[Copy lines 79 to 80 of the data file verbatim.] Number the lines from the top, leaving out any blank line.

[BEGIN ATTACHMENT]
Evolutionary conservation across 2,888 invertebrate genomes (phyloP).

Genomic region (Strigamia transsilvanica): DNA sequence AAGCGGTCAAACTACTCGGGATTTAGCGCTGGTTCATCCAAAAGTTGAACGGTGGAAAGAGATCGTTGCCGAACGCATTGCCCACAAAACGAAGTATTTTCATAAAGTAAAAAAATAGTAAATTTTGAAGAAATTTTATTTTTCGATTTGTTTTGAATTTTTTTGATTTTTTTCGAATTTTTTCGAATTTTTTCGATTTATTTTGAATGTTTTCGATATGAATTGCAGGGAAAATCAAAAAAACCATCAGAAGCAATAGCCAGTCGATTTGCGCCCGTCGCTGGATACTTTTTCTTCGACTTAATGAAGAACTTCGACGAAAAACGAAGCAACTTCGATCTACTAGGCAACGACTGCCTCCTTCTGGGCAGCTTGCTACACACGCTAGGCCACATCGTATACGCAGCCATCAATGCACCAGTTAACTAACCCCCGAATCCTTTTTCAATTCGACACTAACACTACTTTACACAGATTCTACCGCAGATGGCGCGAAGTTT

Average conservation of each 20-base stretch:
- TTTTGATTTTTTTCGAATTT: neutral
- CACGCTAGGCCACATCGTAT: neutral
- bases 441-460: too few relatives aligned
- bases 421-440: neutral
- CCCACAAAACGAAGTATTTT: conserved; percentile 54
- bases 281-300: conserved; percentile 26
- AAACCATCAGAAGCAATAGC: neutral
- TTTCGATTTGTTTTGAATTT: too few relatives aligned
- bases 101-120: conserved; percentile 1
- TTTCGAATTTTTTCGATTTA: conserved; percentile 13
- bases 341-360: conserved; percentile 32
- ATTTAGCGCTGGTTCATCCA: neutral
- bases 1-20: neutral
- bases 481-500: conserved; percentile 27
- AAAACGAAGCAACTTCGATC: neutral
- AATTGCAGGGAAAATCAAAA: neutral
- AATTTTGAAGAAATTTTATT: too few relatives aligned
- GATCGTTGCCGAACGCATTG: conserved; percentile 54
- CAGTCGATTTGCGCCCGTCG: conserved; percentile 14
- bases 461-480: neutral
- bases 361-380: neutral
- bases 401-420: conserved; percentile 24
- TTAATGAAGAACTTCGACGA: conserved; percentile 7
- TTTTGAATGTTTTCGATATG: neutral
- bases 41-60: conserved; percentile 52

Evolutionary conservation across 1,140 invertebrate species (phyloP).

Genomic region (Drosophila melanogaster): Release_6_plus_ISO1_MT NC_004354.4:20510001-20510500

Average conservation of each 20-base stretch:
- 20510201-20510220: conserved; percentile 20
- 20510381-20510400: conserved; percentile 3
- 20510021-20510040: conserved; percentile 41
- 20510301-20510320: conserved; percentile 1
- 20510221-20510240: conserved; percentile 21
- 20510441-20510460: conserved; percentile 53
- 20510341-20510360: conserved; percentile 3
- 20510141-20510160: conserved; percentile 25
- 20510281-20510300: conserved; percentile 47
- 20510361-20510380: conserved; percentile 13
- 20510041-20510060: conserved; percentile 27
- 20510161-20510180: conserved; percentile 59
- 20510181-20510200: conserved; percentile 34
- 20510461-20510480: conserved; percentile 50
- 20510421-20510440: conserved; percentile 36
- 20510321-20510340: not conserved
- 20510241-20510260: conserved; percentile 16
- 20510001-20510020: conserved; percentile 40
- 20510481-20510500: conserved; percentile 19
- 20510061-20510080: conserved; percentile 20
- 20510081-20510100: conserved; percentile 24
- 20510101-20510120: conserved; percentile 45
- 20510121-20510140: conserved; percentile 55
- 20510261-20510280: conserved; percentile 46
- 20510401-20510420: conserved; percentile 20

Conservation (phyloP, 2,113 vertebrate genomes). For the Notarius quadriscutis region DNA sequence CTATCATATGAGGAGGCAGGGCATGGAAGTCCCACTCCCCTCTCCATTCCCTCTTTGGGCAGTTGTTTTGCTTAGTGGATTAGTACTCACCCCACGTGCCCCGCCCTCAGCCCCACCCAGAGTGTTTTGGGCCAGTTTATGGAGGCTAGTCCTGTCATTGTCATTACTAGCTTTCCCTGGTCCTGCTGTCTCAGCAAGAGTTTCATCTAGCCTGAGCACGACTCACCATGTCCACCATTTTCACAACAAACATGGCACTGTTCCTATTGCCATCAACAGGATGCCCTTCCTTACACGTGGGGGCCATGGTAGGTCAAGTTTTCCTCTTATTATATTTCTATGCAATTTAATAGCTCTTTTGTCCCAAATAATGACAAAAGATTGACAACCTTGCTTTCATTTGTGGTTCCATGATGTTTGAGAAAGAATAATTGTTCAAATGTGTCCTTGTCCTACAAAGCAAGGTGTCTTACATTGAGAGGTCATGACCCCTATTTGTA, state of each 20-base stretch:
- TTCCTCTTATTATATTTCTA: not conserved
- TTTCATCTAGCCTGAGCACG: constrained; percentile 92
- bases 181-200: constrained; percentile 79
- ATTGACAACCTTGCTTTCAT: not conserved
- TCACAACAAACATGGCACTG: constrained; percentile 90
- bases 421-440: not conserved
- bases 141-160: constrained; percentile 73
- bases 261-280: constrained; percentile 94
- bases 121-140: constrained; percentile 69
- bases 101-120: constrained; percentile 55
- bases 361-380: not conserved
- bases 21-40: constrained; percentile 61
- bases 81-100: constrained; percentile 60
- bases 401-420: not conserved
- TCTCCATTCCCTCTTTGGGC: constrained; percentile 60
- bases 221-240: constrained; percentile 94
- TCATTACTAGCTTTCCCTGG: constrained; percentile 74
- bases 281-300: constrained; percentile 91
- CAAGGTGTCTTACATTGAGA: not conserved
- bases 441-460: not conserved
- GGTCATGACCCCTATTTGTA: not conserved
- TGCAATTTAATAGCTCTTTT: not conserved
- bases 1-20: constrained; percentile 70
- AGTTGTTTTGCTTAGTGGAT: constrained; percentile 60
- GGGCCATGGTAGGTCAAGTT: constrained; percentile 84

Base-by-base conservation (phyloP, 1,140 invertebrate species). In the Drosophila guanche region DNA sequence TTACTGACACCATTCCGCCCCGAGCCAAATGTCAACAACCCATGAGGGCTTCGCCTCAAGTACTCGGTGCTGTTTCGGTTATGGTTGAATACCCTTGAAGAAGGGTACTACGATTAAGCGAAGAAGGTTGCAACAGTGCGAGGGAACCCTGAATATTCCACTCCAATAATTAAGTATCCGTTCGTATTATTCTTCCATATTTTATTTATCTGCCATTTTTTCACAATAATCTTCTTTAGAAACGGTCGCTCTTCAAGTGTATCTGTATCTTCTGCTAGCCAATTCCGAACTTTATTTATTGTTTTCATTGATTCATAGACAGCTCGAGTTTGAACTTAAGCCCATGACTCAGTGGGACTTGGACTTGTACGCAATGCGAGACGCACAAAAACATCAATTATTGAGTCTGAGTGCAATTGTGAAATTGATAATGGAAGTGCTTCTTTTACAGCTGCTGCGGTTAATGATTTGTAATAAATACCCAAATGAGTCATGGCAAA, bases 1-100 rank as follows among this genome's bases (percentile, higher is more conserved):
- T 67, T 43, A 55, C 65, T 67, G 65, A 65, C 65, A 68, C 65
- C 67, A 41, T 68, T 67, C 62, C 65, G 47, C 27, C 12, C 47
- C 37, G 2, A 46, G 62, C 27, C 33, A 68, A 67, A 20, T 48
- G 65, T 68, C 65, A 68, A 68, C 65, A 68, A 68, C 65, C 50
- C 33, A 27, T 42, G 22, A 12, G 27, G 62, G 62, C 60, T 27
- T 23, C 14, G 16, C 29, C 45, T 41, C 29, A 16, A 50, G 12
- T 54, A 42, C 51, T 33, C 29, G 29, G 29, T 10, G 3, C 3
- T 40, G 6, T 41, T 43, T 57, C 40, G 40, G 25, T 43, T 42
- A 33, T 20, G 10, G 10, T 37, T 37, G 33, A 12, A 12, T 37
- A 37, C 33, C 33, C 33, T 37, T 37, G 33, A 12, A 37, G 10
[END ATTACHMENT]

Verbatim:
- TGCAATTTAATAGCTCTTTT: not conserved
- bases 1-20: constrained; percentile 70